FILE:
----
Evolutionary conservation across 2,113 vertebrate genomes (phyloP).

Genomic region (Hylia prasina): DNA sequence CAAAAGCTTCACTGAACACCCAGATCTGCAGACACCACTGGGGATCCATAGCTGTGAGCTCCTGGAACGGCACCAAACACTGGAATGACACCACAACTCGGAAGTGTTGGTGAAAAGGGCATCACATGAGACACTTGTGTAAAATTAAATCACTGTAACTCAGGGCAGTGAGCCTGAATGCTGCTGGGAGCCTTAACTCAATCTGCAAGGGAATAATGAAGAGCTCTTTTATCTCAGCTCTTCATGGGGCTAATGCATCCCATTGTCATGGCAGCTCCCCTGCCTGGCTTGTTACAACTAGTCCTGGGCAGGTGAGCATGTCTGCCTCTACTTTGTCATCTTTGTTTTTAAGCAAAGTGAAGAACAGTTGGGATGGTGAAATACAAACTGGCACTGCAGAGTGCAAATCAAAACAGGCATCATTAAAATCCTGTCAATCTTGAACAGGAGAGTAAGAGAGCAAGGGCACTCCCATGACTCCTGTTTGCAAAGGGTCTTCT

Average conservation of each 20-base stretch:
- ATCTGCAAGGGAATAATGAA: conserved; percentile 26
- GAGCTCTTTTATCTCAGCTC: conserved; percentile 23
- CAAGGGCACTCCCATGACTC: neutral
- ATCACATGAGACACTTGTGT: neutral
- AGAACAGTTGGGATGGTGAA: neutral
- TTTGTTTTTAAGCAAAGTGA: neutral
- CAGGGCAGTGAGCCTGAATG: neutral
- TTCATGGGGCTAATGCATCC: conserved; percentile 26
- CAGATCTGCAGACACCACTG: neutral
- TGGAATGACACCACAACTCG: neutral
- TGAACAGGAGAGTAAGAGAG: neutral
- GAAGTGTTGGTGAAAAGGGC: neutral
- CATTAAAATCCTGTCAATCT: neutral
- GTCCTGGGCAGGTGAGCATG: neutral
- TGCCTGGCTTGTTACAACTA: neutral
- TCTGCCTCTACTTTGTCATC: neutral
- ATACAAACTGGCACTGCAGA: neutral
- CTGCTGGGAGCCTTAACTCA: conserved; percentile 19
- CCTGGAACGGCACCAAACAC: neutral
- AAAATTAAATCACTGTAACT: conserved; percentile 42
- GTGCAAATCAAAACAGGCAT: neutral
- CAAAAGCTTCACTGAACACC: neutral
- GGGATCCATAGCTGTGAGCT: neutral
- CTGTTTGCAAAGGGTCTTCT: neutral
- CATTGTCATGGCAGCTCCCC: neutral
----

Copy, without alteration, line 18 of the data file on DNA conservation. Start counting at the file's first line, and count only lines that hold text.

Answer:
- TGCCTGGCTTGTTACAACTA: neutral